A MANSION once belonging to the legendary Limerick actor Richard Harris in the Bahamas has been placed on the market for auction with an asking price of $10m.
The oceanfront estate on Paradise Island in the Bahamas was named Kilkee House by Harris, in a nod to his many summers spent in the Clare resort. It was previously listed for sale in 2013 for $19.9m.
The four-bedroom, 10,000 sq meters home will be auctioned this Thursday, January 14.
The property was built more than 70 years ago by Huntington Hartford II, who dreamed of transforming a spit of land into a hideaway for the wealthy. Legend has it, that one day in 1971 while walking the beach Mr Hartford met a gentleman who asked to see the house. By the end of the day he agreed to sell the estate to his new found friend, who was non other than hell-raising and Academy Award nominated actor Richard Harris who was flush with cash from his starring role in the film version of Camelot.
Although he owned real estate throughout the world during his life, he sold every other property and kept his Paradise Island home until his passing. He was said to have loved and cherished the estate and the privacy that it provided.
Continuing the tradition of his predecessor, entertaining was serious business with Frank Sinatra, Clark Gable, Errol Flynn, the Beatles, Peter O’Toole, Pierce Brosnan among the visitors.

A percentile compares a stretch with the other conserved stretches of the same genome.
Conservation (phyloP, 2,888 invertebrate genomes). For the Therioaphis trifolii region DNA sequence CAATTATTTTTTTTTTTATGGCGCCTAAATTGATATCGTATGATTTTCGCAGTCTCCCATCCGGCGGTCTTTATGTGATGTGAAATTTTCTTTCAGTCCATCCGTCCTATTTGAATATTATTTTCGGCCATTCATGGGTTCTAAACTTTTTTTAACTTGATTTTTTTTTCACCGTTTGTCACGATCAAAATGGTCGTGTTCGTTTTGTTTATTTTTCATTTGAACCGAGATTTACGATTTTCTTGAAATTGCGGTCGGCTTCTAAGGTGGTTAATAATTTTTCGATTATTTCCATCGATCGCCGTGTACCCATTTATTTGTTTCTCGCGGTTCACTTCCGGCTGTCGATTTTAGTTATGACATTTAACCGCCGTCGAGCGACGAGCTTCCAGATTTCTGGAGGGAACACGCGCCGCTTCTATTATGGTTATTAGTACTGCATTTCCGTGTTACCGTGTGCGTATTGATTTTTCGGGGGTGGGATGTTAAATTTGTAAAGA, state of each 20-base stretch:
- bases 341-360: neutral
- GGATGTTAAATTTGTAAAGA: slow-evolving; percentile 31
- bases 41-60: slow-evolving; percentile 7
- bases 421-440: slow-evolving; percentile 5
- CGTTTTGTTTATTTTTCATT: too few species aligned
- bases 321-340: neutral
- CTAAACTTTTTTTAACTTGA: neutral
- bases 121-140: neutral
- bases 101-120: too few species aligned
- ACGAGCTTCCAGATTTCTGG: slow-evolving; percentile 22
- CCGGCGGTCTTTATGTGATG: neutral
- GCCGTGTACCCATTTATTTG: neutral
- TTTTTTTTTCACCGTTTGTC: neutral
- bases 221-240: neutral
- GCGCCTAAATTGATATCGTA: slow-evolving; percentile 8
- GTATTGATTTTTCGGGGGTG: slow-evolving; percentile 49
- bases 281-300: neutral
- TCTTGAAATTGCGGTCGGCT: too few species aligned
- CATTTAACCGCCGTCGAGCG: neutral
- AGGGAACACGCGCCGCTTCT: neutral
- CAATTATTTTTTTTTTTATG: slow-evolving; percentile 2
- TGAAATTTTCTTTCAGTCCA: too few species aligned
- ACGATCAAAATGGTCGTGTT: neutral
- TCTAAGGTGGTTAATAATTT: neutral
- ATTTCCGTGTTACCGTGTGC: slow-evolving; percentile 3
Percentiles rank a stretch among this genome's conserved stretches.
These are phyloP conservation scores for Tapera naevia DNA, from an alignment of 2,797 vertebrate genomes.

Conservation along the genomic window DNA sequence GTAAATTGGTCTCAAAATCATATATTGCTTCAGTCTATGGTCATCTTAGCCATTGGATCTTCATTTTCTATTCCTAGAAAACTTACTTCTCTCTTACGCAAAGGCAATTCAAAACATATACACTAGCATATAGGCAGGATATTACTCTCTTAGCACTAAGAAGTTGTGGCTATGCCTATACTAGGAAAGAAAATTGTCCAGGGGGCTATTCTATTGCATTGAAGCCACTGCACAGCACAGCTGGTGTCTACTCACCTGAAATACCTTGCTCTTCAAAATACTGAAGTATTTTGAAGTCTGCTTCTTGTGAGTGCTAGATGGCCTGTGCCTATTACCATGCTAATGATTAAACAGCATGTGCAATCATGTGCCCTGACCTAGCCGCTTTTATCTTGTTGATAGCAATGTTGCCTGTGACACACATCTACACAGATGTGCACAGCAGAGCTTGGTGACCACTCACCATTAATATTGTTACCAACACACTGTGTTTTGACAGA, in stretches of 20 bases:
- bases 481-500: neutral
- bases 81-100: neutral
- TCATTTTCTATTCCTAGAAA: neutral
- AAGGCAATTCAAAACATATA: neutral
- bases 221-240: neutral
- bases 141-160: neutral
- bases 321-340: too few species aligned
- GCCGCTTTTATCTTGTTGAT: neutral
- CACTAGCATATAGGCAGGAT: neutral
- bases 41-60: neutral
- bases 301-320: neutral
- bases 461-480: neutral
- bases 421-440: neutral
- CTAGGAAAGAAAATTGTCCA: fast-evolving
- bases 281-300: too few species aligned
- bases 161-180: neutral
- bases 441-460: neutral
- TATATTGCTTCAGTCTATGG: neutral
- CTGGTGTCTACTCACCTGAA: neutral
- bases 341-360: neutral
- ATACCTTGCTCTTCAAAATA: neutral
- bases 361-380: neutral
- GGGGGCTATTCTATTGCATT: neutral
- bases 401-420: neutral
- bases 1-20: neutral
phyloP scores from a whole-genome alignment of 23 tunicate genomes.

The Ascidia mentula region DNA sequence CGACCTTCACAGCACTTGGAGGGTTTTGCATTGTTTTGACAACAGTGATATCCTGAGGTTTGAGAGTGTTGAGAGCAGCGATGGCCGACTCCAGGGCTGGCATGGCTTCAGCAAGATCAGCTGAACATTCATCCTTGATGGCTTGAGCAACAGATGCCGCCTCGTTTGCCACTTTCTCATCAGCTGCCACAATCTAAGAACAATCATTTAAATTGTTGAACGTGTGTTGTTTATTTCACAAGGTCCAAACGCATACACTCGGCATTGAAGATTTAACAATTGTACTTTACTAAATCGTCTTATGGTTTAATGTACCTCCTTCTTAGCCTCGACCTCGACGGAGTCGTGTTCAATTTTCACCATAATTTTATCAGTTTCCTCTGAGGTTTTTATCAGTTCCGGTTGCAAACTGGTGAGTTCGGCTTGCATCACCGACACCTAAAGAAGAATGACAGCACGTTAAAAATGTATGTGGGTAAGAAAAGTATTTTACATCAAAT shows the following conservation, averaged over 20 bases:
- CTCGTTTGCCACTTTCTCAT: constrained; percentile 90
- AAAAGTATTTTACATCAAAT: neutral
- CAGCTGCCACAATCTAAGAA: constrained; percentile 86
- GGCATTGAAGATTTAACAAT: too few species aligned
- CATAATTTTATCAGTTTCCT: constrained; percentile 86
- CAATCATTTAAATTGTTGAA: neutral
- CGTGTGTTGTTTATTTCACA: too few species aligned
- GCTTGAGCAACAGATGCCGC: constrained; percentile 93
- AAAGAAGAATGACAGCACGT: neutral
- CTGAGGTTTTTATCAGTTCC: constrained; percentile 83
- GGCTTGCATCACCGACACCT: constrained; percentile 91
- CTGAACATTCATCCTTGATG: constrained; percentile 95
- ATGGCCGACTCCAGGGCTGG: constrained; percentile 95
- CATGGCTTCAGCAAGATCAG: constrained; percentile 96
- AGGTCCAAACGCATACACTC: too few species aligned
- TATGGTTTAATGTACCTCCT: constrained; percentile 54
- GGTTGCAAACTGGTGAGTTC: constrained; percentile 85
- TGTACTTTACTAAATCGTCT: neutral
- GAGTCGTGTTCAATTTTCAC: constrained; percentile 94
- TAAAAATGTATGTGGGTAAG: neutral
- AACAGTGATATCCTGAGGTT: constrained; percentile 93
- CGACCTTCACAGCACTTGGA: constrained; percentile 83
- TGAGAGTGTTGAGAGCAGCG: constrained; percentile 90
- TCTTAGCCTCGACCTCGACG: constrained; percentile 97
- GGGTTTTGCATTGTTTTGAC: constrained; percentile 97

The property includes a stone bridge over a winding rock grotto pool, 60m of waterfront on the harbour facing Nassau, a private dock to take in megayachts, a dining room that seats 18, a guesthouse, waterfall and gym.
Harris’s children and, later, grandchildren enjoyed the property, with his son Jared, star of Mad Men, speaking of the Bahamas enclave last year during the film festival in his father’s name.
His children sold the property in 2005 to real estate developer David Kosoy, who then spent millions reviving it.
His son Jared, star of Mad Men, once recalled: “ I remember he bought a house in the Bahamas and we arrived off a nine-hour flight. We had a soccer ball with us and it was pitch-dark out, so we started kicking a ball around the living-room.
“And before long things were breaking and Dad, instead of going, ‘For f***’s sake you’re breaking the lamp,’ he goes, ‘You see those little figurines? I hate those... 20 bucks to whoever can break them with a header.’”